Saturday, June 23, 2012
The Zweigelt Project
The Zweigelt Project is an experiment which began in 2008 – by neophyte grape growers Bob Bedford and Linda Pierro, publishers of Hudson Valley Wine Magazine; and Paula Cereghino and Fred Smith of Cereghino Smith, award-winning Hudson Valley artisanal winemakers – to answer a simple question:
Can Zweigelt be successfully grown and produced in the Hudson Valley?
Well, Zweigelt is one of Austria’s most widely-planted red grape varieties– a crossing of the more well-known Blaufrankish and St. Laurent. It is widely grown throughout Austria, where it was developed – it has high yields, is adaptable to cold-weather conditions and is relatively resistant to disease. And importantly, it buds late, and ripens early – just perfect for the limited growing season in the Hudson Valley. The result is a full-flavored and well-structured grape that produces light to medium-bodied wines, with deep red color, gentle tannins, and spicy, red plum/red cherry and black pepper tastes, with a Barbera-like acidity. Because almost three-quarters of Austria’s total wine production is consumed locally, very little Zweigelt makes its way to the U.S. We think that’s a shame.
Why here, Why now?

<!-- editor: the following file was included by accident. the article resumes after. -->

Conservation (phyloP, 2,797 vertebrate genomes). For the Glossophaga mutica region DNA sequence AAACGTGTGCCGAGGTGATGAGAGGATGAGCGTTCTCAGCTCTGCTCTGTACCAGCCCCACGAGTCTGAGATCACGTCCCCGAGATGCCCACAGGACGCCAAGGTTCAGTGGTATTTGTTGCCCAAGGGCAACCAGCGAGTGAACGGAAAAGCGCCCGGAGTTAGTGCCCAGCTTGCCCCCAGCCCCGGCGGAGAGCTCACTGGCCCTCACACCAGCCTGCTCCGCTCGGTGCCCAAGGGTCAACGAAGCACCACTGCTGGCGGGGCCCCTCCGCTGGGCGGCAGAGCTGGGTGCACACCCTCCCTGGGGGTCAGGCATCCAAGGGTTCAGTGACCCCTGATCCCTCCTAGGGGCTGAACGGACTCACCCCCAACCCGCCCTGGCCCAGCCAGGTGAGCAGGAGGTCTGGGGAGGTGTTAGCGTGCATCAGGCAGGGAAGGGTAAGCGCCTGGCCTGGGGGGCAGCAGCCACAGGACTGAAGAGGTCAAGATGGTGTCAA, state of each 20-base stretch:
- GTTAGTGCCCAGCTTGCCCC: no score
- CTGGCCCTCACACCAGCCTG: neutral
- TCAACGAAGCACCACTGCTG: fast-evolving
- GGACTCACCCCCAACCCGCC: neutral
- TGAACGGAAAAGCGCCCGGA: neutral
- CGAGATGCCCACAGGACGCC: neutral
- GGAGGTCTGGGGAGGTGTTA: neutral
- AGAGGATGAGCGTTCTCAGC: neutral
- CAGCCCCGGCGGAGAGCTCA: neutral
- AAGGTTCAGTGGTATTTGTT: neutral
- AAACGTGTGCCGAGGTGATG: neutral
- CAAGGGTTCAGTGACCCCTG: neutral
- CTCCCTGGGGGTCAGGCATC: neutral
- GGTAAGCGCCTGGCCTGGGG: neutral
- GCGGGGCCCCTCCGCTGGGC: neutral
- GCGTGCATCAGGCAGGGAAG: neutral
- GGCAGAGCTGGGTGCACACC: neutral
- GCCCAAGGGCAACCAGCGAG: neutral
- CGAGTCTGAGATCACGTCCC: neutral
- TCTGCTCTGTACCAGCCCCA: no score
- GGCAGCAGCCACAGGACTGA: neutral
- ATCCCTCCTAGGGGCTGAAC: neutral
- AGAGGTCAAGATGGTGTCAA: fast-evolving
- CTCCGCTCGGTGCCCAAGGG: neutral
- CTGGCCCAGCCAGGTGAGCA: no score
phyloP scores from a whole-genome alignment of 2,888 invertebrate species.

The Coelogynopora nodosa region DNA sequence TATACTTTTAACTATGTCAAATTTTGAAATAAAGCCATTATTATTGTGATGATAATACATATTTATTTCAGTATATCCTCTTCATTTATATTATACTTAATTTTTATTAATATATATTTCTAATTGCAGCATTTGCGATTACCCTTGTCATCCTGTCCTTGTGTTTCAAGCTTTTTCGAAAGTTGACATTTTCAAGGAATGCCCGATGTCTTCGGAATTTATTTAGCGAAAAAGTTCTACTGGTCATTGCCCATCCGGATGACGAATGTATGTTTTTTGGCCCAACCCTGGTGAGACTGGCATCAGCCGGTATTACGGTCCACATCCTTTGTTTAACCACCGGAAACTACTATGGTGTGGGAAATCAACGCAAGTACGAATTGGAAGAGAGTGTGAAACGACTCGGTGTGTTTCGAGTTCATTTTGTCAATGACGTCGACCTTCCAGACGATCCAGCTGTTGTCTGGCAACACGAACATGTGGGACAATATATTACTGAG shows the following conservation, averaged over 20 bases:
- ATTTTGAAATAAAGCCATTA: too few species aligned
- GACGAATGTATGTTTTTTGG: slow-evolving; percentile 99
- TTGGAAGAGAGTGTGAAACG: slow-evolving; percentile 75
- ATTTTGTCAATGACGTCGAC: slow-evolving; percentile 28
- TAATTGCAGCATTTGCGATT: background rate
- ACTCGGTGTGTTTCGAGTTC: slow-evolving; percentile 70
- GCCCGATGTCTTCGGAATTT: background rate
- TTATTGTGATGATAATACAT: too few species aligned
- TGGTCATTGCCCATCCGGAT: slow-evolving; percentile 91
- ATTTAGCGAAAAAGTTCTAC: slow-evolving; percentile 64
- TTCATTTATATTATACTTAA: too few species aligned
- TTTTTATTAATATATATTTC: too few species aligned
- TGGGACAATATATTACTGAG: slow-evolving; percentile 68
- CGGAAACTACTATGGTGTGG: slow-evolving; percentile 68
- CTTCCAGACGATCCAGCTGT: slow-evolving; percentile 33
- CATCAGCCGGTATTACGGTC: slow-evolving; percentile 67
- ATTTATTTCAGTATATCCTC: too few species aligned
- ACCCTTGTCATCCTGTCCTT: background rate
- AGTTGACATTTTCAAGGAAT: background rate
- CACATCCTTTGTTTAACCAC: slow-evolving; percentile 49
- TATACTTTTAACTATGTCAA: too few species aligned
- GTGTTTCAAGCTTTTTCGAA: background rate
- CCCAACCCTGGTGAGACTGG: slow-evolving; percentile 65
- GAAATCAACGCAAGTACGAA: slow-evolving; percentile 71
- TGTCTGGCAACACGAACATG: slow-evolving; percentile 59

1) We live, breathe and work in the Hudson Valley. 2) The climate here resembles that of some of the regions in Austria where Zweigelt is grown and thrives. 3) The first crop of Zweigelt from our vines planted in 2008 in our experimental vineyard in Greene County produced an unexpected and promising harvest in 2010, and 4) Cereghino Smith crafted a luscious fruit-forward, low-tannin, small-batch wine from these grapes that we know we want more of, and we think you’ll love. But more on that later.
What is the Zweigelt Project?
Was the 2010 harvest a fluke? Will our vines continue to thrive in the Hudson Valley, and produce healthy yields? Does the wine have aging ability?
We invite you to follow our progress in the vineyard and in the wine cellar, watch as we toil to plant more vines, grow and harvest the grapes, and craft and bottle our own Hudson Valley Zweigelt wine. And with the dearth of information available this side of the world, there’ll be a lot of experimenting going on. In between all the hard work, we’ll share photos, stories and tasting notes as we delve further into the mysterious, little-known Zweigelt grape and the potential of growing and producing Zweigelt here in the Hudson Valley, and in the U.S.
And that, simply, is the Zweigelt Project.
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